A searing insider's look at what really goes on behind the scenes at major hospitals and how implementing simple steps toward transparency can empower patients and dramatically improve the culture and safety of health care. Makary, a cancer surgeon and professor of health policy at the Johns Hopkins Bloomberg School of Public Health, states in no uncertain terms that medical errors are a nationwide problem affecting thousands of unwitting patients. Often, hospital management operates on corporate models, pursuing profit over quality, resulting in overprescribed procedures and rushed or sloppy surgeries. Despite efforts to make medical care safer, a quarter of all patients in America are harmed by medical mistakes, a statistic that persists largely due to the "code of silence" that exists among doctors. The author argues that transparency, both within hospital personnel and between hospitals and the public, has the potential to radically decrease instances of preventable errors and to eliminate incompetent doctors. For example, making doctor's notes part of a shareable database of medical records increases accountability and allows patients to make more informed decisions about their health. Similarly, requiring hospitals to tally and share mortality rates for standard surgeries leads to quick improvements in practices. When a hospital's reputation is on the line, and potential patient dollars are at stake, the impetus to improve becomes significant. When New York state tried this tactic using heart-surgery death rates, the result was "big, broad improvements in mortality, statewide. With each passing year of public reporting, the state's average death rate went down." Providing an abundance of hospital-reported data alongside eye-opening anecdotes, Makary gives practical tips on how to navigate the system and receive quality care. However, he insists that without dramatic--though easily implemented--changes, little will improve. A galvanizing book full of shocking truths about the current state of health care.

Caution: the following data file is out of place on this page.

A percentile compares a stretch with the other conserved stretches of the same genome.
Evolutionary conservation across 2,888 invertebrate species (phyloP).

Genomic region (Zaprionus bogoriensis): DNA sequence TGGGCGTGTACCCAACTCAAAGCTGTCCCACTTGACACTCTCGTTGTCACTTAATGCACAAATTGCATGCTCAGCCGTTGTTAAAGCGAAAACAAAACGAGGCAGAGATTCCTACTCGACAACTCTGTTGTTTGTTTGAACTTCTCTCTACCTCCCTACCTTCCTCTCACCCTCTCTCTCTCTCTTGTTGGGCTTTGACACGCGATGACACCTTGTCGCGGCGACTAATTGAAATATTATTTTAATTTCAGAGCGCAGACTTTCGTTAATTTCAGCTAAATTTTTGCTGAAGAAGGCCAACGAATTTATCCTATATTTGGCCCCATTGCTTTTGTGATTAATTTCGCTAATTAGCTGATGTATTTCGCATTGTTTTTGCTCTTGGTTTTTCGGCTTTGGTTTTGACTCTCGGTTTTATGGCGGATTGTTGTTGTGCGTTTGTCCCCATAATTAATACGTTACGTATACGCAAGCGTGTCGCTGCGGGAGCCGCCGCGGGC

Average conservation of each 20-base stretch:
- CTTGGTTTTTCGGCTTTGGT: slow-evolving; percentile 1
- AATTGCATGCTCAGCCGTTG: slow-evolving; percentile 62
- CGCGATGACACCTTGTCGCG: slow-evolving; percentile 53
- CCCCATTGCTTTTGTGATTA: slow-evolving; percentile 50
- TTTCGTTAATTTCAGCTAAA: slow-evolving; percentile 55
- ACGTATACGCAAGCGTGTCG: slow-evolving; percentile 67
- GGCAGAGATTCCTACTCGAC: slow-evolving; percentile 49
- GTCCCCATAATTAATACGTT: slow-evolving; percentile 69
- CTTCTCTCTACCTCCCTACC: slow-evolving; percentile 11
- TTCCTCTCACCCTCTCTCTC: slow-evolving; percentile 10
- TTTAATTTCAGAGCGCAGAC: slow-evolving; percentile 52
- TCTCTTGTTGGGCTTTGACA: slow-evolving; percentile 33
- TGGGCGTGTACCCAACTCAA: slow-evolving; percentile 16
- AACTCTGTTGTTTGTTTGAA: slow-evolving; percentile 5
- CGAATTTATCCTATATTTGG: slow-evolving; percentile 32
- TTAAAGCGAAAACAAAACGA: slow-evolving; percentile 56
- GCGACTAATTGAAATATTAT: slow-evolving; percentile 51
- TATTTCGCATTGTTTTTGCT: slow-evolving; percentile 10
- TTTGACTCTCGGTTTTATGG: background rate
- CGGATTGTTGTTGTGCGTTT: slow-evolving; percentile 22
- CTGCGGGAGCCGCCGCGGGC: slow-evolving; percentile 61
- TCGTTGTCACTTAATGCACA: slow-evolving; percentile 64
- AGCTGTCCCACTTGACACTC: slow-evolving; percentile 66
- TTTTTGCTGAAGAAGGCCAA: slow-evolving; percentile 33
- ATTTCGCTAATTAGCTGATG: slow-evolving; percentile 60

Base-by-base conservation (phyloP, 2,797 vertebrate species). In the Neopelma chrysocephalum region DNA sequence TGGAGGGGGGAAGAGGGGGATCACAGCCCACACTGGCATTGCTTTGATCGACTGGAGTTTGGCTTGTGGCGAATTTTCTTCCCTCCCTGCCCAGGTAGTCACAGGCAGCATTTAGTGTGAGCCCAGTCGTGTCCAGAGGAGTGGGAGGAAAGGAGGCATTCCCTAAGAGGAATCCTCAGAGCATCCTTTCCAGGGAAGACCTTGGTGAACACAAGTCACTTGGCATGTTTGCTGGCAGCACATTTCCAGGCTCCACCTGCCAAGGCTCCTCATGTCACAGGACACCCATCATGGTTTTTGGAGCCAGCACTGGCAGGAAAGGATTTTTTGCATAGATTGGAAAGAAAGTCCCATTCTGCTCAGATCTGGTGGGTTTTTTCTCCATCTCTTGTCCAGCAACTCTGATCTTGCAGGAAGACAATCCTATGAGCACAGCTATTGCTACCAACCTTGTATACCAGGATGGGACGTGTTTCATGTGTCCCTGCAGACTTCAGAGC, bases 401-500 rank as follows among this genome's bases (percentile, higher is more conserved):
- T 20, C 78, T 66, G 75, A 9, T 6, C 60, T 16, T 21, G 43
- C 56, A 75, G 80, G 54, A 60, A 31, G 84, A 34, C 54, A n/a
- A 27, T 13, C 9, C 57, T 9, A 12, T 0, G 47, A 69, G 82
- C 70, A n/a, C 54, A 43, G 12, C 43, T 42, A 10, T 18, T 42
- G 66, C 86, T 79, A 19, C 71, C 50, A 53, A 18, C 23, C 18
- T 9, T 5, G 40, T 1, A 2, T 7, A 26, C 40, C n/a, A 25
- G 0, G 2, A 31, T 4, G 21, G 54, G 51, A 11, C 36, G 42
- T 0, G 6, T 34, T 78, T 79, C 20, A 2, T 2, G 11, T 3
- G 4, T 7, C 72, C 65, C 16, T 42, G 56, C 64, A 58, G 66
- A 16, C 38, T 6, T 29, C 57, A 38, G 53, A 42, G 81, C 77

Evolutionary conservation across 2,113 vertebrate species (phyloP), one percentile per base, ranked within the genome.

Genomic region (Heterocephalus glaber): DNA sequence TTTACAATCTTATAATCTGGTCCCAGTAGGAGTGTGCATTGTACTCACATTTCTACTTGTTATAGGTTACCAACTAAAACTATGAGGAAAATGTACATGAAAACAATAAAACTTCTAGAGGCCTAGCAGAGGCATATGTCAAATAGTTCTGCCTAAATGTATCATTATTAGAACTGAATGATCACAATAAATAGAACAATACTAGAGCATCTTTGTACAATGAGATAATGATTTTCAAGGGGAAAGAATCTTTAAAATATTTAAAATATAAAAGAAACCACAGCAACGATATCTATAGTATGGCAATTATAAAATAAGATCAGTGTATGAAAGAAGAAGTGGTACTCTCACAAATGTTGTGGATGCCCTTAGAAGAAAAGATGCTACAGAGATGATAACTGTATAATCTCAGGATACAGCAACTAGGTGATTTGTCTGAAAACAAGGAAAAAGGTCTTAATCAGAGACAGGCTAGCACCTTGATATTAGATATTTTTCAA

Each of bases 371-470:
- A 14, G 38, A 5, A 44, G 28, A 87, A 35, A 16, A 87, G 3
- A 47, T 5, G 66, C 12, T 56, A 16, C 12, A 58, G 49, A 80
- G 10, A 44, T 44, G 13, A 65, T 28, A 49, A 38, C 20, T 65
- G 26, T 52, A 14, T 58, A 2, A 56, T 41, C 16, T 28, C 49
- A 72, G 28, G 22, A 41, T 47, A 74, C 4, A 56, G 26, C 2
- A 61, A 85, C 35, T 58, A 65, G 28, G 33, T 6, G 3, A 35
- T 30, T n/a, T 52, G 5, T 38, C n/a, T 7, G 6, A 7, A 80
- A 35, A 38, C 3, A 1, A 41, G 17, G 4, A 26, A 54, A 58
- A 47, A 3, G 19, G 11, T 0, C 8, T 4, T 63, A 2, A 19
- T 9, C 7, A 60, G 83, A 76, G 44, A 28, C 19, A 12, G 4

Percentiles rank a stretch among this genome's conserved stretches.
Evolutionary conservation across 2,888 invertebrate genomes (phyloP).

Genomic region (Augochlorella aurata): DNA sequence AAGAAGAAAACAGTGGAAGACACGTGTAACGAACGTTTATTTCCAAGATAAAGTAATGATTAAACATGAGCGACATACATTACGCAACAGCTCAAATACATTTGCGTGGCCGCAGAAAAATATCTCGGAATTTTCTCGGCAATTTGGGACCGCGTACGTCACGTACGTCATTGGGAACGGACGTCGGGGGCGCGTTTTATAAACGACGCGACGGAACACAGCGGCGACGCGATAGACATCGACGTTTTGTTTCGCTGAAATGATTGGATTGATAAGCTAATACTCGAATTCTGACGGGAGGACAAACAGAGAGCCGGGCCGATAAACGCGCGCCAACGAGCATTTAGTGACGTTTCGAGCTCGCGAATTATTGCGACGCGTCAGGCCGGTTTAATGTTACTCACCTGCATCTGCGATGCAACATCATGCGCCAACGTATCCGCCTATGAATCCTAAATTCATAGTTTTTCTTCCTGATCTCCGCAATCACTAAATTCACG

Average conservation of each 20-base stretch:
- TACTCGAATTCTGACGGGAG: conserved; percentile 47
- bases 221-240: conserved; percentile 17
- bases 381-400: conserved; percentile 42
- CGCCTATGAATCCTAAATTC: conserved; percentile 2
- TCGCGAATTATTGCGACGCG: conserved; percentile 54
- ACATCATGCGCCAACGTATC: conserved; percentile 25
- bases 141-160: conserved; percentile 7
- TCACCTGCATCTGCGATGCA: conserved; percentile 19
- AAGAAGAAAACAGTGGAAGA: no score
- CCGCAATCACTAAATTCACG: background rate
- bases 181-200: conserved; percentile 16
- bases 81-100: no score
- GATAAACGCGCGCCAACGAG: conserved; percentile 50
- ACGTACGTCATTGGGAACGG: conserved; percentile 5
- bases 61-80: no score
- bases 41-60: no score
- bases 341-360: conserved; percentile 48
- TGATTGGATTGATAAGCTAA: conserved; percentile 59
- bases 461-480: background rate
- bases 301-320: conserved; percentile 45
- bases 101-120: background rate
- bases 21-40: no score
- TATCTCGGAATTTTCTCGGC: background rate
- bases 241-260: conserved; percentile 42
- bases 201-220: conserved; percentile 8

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Product Details

Bloomsbury USA
Publication date:
Product dimensions:
5.45(w) x 8.25(h) x 0.70(d)